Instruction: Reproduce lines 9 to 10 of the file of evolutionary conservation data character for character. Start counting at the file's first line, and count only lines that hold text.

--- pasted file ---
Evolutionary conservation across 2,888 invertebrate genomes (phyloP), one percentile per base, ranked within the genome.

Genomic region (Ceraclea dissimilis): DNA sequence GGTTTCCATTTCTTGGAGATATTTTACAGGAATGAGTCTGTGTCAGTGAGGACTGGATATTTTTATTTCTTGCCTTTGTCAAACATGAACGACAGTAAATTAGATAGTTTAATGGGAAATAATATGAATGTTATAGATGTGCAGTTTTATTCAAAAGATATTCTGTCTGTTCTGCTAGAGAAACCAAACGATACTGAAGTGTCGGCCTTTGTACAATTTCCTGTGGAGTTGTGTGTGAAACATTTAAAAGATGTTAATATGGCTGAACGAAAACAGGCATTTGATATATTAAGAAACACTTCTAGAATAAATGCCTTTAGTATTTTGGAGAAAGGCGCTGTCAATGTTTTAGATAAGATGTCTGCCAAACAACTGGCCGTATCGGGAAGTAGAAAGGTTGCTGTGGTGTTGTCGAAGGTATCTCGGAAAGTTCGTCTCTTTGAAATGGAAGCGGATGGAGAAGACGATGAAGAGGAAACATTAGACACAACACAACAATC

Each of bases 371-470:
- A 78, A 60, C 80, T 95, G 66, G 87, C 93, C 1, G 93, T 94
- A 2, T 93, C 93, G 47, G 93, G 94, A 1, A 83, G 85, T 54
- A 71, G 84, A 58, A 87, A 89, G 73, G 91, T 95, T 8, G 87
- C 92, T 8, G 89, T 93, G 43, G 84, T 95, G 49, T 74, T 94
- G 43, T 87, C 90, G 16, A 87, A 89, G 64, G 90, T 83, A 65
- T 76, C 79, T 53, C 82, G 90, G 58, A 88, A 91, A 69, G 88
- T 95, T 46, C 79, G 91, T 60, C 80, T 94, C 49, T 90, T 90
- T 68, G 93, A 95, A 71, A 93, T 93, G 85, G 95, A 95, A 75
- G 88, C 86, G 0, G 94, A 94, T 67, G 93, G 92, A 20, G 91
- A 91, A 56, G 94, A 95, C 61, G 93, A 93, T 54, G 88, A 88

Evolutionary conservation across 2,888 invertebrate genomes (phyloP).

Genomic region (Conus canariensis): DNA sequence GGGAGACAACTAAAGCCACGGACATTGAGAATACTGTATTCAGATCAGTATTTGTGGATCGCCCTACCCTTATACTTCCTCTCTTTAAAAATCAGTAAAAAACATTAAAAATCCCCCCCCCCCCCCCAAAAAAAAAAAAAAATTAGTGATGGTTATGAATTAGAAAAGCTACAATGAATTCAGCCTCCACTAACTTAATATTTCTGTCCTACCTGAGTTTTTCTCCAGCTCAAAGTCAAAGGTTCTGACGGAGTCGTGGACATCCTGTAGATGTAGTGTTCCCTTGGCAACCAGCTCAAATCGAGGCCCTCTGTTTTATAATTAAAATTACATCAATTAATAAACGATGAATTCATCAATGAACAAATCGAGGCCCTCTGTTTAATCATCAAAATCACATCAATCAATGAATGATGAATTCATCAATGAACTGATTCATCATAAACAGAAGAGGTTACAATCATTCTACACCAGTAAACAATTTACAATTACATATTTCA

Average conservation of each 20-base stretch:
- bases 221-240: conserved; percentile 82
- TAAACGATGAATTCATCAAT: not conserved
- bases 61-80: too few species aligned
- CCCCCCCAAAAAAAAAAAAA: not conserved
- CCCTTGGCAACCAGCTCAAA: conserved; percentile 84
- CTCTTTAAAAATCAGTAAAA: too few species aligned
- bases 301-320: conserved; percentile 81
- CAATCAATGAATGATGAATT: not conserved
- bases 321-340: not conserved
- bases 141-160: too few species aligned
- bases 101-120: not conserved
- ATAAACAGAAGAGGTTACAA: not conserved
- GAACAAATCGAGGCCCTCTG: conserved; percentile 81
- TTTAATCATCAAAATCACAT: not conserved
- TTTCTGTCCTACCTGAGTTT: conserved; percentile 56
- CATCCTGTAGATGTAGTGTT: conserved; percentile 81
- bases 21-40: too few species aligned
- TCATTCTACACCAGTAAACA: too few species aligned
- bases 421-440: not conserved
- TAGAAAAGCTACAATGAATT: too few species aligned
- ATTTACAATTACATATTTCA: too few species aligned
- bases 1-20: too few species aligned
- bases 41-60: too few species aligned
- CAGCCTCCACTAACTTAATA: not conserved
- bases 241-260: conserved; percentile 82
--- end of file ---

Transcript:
- T 76, C 79, T 53, C 82, G 90, G 58, A 88, A 91, A 69, G 88
- T 95, T 46, C 79, G 91, T 60, C 80, T 94, C 49, T 90, T 90